Sheep have been farmed in Britain for hundreds of years and more than thirty million sheep now inhabit these islands. The many breeds developed over this time have been carefully matched to their surroundings – from the hardy, seaweed-eating North Ronaldsay to the tough hill-dwelling Swaledale and the docile Dorset Down of the lowlands. Susannah Robin Parkin here explains the main differences between the various breeds and the qualities of their appearance, temperament, meat and wool, and also outlines the history of sheep farming and the way the industry works. Illustrated with beautiful colour photographs throughout, this is an essential introduction and guide to the main breeds and their classification into upland, hill and lowland varieties.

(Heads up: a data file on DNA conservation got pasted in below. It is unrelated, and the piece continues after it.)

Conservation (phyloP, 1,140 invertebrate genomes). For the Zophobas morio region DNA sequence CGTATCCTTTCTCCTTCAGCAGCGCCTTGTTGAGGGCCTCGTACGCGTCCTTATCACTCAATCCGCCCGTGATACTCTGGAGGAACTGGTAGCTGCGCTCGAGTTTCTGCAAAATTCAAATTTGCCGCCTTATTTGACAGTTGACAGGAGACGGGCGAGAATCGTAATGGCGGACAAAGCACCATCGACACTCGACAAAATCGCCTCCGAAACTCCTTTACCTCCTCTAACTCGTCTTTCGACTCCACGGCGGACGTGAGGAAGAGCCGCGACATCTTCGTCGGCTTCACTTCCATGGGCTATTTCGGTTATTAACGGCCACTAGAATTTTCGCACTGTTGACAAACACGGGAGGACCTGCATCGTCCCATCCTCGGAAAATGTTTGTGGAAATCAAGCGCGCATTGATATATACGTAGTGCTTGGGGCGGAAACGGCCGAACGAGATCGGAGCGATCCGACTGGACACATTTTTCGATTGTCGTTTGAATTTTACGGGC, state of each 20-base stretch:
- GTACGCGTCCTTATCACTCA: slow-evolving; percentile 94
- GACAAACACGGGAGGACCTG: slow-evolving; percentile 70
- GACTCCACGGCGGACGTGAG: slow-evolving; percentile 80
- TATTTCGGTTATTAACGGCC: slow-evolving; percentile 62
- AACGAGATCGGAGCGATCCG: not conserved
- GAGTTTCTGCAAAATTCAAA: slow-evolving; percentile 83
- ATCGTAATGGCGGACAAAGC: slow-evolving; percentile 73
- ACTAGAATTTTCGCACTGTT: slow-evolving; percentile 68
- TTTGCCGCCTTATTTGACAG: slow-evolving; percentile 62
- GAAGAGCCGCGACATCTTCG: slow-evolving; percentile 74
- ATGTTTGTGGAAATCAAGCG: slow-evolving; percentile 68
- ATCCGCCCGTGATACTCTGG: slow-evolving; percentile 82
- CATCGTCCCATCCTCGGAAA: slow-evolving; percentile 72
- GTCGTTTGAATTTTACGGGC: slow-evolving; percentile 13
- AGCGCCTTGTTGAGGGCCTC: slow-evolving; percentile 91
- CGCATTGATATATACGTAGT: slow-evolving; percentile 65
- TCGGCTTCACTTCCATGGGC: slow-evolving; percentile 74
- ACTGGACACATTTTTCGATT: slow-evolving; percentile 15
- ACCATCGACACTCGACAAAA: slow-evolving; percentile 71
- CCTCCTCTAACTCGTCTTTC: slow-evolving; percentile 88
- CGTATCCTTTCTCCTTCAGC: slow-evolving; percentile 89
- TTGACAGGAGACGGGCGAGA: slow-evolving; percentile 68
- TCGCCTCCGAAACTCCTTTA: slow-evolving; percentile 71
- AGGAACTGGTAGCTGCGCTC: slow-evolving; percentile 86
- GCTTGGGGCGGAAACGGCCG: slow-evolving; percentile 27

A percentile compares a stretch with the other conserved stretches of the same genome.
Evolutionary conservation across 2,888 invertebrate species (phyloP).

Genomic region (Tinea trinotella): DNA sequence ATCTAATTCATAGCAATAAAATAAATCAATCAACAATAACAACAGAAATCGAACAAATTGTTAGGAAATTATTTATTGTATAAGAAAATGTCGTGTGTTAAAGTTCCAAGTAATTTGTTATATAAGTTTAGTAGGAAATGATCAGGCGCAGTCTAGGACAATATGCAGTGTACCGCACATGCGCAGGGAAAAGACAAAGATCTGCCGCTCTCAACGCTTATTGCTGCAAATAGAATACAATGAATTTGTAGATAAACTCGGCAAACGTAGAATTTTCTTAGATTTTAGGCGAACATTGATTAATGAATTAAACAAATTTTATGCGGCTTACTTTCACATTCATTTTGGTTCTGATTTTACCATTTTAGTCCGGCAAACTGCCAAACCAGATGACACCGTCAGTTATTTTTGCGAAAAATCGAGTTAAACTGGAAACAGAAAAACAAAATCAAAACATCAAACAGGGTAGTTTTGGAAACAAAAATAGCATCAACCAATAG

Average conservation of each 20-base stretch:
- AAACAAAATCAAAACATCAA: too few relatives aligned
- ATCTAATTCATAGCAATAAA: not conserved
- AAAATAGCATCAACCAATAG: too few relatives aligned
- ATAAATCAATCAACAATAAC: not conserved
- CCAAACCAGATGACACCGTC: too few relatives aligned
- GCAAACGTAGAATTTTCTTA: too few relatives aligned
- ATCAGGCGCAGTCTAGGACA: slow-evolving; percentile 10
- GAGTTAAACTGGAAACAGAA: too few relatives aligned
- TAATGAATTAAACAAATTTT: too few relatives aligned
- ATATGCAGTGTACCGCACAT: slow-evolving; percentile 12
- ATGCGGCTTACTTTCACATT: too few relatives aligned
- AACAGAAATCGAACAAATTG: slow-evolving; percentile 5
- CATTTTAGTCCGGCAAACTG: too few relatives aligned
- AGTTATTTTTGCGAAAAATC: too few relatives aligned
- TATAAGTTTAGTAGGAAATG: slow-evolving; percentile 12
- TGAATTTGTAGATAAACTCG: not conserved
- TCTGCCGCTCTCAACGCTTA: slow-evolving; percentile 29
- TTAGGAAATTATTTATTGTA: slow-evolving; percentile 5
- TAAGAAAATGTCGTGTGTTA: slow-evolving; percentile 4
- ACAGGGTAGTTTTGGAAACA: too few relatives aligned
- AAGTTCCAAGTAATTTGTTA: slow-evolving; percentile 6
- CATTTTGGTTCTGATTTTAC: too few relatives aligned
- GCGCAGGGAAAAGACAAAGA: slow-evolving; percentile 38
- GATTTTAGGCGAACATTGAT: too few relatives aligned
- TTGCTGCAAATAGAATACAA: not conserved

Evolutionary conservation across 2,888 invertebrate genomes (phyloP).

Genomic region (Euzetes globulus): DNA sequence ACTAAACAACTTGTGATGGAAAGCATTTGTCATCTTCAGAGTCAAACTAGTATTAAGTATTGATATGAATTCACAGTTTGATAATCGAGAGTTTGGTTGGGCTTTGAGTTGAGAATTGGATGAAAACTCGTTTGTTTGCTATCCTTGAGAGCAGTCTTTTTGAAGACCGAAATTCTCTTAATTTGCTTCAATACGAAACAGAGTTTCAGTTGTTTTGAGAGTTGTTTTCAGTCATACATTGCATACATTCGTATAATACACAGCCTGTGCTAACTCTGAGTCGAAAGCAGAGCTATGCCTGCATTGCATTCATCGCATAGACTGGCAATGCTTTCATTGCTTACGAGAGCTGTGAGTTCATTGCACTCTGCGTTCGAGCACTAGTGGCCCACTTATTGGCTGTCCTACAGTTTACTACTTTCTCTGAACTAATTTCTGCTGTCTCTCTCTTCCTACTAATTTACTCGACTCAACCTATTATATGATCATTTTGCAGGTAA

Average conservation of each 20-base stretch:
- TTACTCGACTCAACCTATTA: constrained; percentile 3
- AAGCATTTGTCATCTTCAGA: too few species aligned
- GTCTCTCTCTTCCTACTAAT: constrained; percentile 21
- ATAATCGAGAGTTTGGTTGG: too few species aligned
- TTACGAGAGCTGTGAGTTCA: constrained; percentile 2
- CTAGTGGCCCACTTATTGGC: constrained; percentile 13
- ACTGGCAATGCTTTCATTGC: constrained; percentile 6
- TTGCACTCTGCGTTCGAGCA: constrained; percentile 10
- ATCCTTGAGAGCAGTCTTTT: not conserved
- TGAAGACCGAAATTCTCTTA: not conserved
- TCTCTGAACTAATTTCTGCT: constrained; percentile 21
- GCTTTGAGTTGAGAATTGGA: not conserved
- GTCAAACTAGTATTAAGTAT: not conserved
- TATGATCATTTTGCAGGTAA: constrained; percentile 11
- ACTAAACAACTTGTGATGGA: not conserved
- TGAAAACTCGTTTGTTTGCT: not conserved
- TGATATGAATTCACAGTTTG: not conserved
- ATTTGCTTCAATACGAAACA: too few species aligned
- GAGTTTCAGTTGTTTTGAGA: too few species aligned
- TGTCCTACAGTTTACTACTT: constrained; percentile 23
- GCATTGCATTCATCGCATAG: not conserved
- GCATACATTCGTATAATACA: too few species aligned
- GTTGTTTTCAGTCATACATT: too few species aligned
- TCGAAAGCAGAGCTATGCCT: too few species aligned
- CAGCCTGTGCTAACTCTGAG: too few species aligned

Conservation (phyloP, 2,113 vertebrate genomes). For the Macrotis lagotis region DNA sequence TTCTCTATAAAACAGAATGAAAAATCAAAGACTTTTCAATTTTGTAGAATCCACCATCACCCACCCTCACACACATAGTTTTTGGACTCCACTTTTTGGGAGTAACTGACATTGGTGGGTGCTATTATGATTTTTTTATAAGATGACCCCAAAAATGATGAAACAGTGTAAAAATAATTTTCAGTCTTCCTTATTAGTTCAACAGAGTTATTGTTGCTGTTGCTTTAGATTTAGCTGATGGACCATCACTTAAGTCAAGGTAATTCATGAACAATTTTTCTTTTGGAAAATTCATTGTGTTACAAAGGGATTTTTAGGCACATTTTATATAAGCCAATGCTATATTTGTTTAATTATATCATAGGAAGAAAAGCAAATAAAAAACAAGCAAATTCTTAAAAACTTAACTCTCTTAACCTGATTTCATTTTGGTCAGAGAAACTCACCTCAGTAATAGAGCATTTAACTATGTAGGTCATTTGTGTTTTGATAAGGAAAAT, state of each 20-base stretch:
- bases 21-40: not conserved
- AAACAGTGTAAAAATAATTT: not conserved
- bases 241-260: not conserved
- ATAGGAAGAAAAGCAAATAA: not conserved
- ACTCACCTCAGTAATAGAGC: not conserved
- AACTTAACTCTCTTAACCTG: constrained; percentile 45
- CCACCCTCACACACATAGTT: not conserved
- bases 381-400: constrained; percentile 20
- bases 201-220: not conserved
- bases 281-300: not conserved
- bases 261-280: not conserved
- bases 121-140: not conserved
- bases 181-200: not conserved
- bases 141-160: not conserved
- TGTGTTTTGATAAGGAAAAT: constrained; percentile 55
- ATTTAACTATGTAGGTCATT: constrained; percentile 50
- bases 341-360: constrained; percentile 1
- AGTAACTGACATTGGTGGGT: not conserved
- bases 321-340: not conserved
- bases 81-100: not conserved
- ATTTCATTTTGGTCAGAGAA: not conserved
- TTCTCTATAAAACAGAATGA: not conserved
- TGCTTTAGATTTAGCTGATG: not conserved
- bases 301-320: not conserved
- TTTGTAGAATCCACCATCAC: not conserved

- The History of Sheep and Sheep Farming
- Sheep Behaviour and Wool Characteristics
- Ancient and Primitive Breeds
- Mountain, Hill and Upland Breeds
- Lowland and Down Breeds
- Longwool and Cross-breeds
- Further Information
- Places to Visit
Susannah Robin Parkin specialises in Sheep Management and is a committee member for the south-east region National Sheep Association.